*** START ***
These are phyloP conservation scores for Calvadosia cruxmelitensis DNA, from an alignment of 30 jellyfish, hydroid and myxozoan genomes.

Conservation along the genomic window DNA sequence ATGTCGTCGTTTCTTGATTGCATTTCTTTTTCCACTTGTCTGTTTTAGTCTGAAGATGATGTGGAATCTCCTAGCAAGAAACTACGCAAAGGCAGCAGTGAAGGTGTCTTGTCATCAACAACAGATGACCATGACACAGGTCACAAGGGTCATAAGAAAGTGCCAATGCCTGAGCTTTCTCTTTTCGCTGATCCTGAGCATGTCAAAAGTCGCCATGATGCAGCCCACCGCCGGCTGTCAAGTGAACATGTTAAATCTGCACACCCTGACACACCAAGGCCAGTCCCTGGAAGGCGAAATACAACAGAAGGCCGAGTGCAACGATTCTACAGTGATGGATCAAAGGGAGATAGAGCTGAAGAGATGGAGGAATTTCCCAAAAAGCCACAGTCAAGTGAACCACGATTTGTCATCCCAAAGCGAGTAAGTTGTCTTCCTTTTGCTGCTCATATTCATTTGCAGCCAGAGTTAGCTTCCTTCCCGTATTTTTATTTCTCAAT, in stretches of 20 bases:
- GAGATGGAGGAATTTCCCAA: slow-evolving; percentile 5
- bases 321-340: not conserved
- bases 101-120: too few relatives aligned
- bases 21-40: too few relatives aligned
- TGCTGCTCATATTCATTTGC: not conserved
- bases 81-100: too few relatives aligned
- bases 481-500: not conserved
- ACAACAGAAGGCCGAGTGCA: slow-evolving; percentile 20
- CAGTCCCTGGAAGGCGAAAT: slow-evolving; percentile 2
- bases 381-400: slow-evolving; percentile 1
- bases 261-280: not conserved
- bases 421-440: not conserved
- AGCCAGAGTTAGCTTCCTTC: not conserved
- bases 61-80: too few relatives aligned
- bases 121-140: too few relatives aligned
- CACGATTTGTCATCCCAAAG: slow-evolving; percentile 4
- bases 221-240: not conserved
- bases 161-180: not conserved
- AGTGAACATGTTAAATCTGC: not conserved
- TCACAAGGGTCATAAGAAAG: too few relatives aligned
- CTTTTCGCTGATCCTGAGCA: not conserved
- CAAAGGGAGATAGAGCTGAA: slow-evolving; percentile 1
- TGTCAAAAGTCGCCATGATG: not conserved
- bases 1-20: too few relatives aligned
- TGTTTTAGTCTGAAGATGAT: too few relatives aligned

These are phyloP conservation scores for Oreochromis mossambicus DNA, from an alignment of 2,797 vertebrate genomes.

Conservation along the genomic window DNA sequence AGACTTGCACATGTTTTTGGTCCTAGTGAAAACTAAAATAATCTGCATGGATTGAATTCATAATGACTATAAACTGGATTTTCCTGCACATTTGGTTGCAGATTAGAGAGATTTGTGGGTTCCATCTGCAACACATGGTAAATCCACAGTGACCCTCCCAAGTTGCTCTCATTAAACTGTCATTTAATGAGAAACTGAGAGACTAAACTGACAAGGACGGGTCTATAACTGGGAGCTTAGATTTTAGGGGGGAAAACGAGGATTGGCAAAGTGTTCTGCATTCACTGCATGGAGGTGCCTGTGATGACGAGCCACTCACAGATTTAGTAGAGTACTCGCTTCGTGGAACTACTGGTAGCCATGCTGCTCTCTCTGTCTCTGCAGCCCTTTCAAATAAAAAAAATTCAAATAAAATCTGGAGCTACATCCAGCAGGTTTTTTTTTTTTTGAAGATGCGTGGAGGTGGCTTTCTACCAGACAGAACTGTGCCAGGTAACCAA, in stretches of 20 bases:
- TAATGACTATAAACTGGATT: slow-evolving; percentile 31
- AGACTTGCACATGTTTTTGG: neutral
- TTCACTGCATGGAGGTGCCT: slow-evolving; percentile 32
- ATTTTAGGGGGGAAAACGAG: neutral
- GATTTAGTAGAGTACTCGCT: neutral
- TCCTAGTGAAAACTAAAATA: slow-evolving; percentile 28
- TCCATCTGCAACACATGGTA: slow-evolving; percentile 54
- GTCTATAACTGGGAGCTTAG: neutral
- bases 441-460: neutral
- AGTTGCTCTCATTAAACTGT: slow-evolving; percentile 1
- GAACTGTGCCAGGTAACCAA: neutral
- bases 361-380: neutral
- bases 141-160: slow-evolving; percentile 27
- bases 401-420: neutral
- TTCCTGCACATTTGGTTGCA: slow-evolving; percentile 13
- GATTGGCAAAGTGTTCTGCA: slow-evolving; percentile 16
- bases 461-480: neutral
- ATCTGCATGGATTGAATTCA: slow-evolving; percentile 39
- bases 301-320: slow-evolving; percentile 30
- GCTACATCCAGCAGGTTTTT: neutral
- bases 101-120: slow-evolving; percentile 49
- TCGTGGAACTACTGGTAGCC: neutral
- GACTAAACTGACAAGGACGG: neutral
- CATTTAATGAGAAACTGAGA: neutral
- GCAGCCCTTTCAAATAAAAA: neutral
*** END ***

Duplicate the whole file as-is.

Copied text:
These are phyloP conservation scores for Calvadosia cruxmelitensis DNA, from an alignment of 30 jellyfish, hydroid and myxozoan genomes.

Conservation along the genomic window DNA sequence ATGTCGTCGTTTCTTGATTGCATTTCTTTTTCCACTTGTCTGTTTTAGTCTGAAGATGATGTGGAATCTCCTAGCAAGAAACTACGCAAAGGCAGCAGTGAAGGTGTCTTGTCATCAACAACAGATGACCATGACACAGGTCACAAGGGTCATAAGAAAGTGCCAATGCCTGAGCTTTCTCTTTTCGCTGATCCTGAGCATGTCAAAAGTCGCCATGATGCAGCCCACCGCCGGCTGTCAAGTGAACATGTTAAATCTGCACACCCTGACACACCAAGGCCAGTCCCTGGAAGGCGAAATACAACAGAAGGCCGAGTGCAACGATTCTACAGTGATGGATCAAAGGGAGATAGAGCTGAAGAGATGGAGGAATTTCCCAAAAAGCCACAGTCAAGTGAACCACGATTTGTCATCCCAAAGCGAGTAAGTTGTCTTCCTTTTGCTGCTCATATTCATTTGCAGCCAGAGTTAGCTTCCTTCCCGTATTTTTATTTCTCAAT, in stretches of 20 bases:
- GAGATGGAGGAATTTCCCAA: slow-evolving; percentile 5
- bases 321-340: not conserved
- bases 101-120: too few relatives aligned
- bases 21-40: too few relatives aligned
- TGCTGCTCATATTCATTTGC: not conserved
- bases 81-100: too few relatives aligned
- bases 481-500: not conserved
- ACAACAGAAGGCCGAGTGCA: slow-evolving; percentile 20
- CAGTCCCTGGAAGGCGAAAT: slow-evolving; percentile 2
- bases 381-400: slow-evolving; percentile 1
- bases 261-280: not conserved
- bases 421-440: not conserved
- AGCCAGAGTTAGCTTCCTTC: not conserved
- bases 61-80: too few relatives aligned
- bases 121-140: too few relatives aligned
- CACGATTTGTCATCCCAAAG: slow-evolving; percentile 4
- bases 221-240: not conserved
- bases 161-180: not conserved
- AGTGAACATGTTAAATCTGC: not conserved
- TCACAAGGGTCATAAGAAAG: too few relatives aligned
- CTTTTCGCTGATCCTGAGCA: not conserved
- CAAAGGGAGATAGAGCTGAA: slow-evolving; percentile 1
- TGTCAAAAGTCGCCATGATG: not conserved
- bases 1-20: too few relatives aligned
- TGTTTTAGTCTGAAGATGAT: too few relatives aligned

These are phyloP conservation scores for Oreochromis mossambicus DNA, from an alignment of 2,797 vertebrate genomes.

Conservation along the genomic window DNA sequence AGACTTGCACATGTTTTTGGTCCTAGTGAAAACTAAAATAATCTGCATGGATTGAATTCATAATGACTATAAACTGGATTTTCCTGCACATTTGGTTGCAGATTAGAGAGATTTGTGGGTTCCATCTGCAACACATGGTAAATCCACAGTGACCCTCCCAAGTTGCTCTCATTAAACTGTCATTTAATGAGAAACTGAGAGACTAAACTGACAAGGACGGGTCTATAACTGGGAGCTTAGATTTTAGGGGGGAAAACGAGGATTGGCAAAGTGTTCTGCATTCACTGCATGGAGGTGCCTGTGATGACGAGCCACTCACAGATTTAGTAGAGTACTCGCTTCGTGGAACTACTGGTAGCCATGCTGCTCTCTCTGTCTCTGCAGCCCTTTCAAATAAAAAAAATTCAAATAAAATCTGGAGCTACATCCAGCAGGTTTTTTTTTTTTTGAAGATGCGTGGAGGTGGCTTTCTACCAGACAGAACTGTGCCAGGTAACCAA, in stretches of 20 bases:
- TAATGACTATAAACTGGATT: slow-evolving; percentile 31
- AGACTTGCACATGTTTTTGG: neutral
- TTCACTGCATGGAGGTGCCT: slow-evolving; percentile 32
- ATTTTAGGGGGGAAAACGAG: neutral
- GATTTAGTAGAGTACTCGCT: neutral
- TCCTAGTGAAAACTAAAATA: slow-evolving; percentile 28
- TCCATCTGCAACACATGGTA: slow-evolving; percentile 54
- GTCTATAACTGGGAGCTTAG: neutral
- bases 441-460: neutral
- AGTTGCTCTCATTAAACTGT: slow-evolving; percentile 1
- GAACTGTGCCAGGTAACCAA: neutral
- bases 361-380: neutral
- bases 141-160: slow-evolving; percentile 27
- bases 401-420: neutral
- TTCCTGCACATTTGGTTGCA: slow-evolving; percentile 13
- GATTGGCAAAGTGTTCTGCA: slow-evolving; percentile 16
- bases 461-480: neutral
- ATCTGCATGGATTGAATTCA: slow-evolving; percentile 39
- bases 301-320: slow-evolving; percentile 30
- GCTACATCCAGCAGGTTTTT: neutral
- bases 101-120: slow-evolving; percentile 49
- TCGTGGAACTACTGGTAGCC: neutral
- GACTAAACTGACAAGGACGG: neutral
- CATTTAATGAGAAACTGAGA: neutral
- GCAGCCCTTTCAAATAAAAA: neutral